City of Lincoln
2008 Media Releases
Emery and Spatz introduce change for the Lincoln Policy Network
Cracking down on landlords who ignore housing code directives and the disorder and blight they cause is the goal of proposed legislation offered by City Council members Doug Emery and John Spatz. The City Council will hold a public hearing on their proposal to increase housing code violation fines at its meeting, which begins today at 5:30 pm.
Housing code violation fines are penalties imposed by judges on property owners who refuse to fix substandard housing issues. The new proposal would raise current minimum fines:
The City’s Building and Safety Department routinely sends out thousands of letters every year as a part of the licensing and inspection process according to Jon Carlson, Mayoral Aide for Stronger Safer Neighborhoods. Carlson, a rental property owner in the Near South area, said that the majority of property owners respond promptly.
Carlson gave examples from his own experiences as a landlord. Over the last eight years, Carlson received 43 letters on his 93 units in ten buildings from the Building and Safety Department. Each pointed out issues such as reattaching a gutter down spout or rebuilding a fire escape. Some concerned tenants removing window screens or storing boxes in the hallways.
“In every case, the item was fixed or the tenant notified and the issue was resolved. That’s how we expect property owners to respond,” Carlson said.
Lynn Fisher, President of the Real Estate Owners and Managers Association (REOMA) agreed. “Receiving letters from Building and Safety saying repairs need to be made is part of being a landlord. The good landlords fix the problems.”
“Unfortunately, not all owners respond as promptly as Jon or Lynn,” said Tracy Corr, Chair of the Mayor’s Neighborhood Roundtable. “And when they don’t, the penalties are very soft.”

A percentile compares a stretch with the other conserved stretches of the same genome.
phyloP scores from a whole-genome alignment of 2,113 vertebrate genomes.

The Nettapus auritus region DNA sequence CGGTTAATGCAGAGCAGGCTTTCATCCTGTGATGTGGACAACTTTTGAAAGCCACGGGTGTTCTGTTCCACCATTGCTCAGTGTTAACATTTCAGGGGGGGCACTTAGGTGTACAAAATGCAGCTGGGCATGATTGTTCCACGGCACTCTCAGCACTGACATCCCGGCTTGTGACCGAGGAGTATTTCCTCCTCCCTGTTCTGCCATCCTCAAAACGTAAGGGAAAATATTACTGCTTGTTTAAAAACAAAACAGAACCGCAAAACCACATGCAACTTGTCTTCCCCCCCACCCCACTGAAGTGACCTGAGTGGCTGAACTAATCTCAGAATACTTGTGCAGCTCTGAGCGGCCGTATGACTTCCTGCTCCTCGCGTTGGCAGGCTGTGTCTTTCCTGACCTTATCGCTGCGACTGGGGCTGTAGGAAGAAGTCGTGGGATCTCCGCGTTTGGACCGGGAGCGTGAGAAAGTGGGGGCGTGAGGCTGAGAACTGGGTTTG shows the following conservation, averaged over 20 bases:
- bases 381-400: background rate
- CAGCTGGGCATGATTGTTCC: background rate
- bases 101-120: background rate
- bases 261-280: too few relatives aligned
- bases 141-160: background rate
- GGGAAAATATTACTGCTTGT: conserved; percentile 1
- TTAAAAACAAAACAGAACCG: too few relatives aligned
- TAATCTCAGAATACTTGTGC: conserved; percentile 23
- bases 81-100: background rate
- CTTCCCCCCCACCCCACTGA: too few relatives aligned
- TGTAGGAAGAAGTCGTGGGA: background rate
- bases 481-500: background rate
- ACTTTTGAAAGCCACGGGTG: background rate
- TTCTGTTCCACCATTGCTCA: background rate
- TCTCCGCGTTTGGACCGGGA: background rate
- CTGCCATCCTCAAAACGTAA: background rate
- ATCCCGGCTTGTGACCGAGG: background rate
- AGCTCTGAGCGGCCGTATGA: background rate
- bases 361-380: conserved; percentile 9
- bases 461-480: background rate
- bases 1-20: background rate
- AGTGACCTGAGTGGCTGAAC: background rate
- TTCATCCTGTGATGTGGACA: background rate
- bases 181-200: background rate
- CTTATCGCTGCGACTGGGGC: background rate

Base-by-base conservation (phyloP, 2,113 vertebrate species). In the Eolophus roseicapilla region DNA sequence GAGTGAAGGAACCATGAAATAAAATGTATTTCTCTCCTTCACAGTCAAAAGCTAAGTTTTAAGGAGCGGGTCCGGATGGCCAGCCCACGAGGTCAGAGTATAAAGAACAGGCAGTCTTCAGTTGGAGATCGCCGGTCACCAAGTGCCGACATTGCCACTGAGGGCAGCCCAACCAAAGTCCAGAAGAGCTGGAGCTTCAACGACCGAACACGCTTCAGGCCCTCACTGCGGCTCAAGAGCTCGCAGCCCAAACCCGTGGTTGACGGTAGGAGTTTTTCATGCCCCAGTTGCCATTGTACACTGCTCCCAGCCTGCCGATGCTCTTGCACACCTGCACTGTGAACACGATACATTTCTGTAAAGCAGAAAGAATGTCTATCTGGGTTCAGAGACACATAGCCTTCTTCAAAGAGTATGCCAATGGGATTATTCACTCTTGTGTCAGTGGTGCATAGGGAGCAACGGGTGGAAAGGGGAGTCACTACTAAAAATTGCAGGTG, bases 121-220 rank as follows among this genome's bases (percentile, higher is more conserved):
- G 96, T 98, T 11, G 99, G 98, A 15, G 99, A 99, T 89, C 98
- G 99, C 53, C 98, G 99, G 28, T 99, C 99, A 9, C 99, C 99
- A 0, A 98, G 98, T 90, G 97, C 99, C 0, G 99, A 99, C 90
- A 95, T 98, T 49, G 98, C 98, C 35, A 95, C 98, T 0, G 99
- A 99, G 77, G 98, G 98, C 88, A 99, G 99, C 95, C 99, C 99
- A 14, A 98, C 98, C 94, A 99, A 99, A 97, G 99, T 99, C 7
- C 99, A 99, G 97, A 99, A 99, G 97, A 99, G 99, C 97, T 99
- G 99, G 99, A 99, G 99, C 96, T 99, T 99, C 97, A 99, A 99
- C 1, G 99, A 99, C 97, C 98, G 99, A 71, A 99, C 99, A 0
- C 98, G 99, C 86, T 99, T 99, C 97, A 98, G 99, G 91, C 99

Corr also is a member of the Lincoln Policy Network (LPN), which request the increased fines. The LPN is a group of neighborhood residents, business and residential property owners, REALTORS and non-profits. The LPN was formed to identify community issues, formulate solutions, and implement plans to change City, County or State policies through new legislation or the modification of existing laws or ordinances.
“Improving Lincoln is in everyone’s interest,” Corr said. “When we come together and speak with a common voice, City leaders and policy makers will listen. The proposal to increase fines is a perfect example.”
Spatz and Emery agreed to co-sponsor the change after meeting with the LPN.
“These fines are way overdue for updating,” Spatz said, noting that they had been in place since 1990. “Neighborhoods need safe and decent housing and strong penalties for those who will not comply.”
Emery agreed and said that the old fines didn’t put enough pressure on people to improve dangerous properties. “It just becomes the cost of doing business for a bad property owner,” he said.
Fisher said landlords support penalties that target bad property owners. “Most owners fix problems promptly when they are notified by Building and Safety,” said Fisher. “The small minority who won’t make repairs give a black eye to the whole rental business.”
Michael Snodgrass Executive Director of NeighborWorks® Lincoln said his organization was pleased to be a part of the LPN. “We are in the business of building a better community,” Snodgrass said. “This change will help that by creating uniformity among fines for building code violations. Currently if someone builds a substandard porch, or repairs it improperly the minimum fine is $200. But if you just let a porch sit, rot and become substandard, you only get a $25 fine. Raising the housing violation fines is fair, focused, and will make housing conditions better for Lincoln.”
The City Council is scheduled to vote on the ordinance change July 7.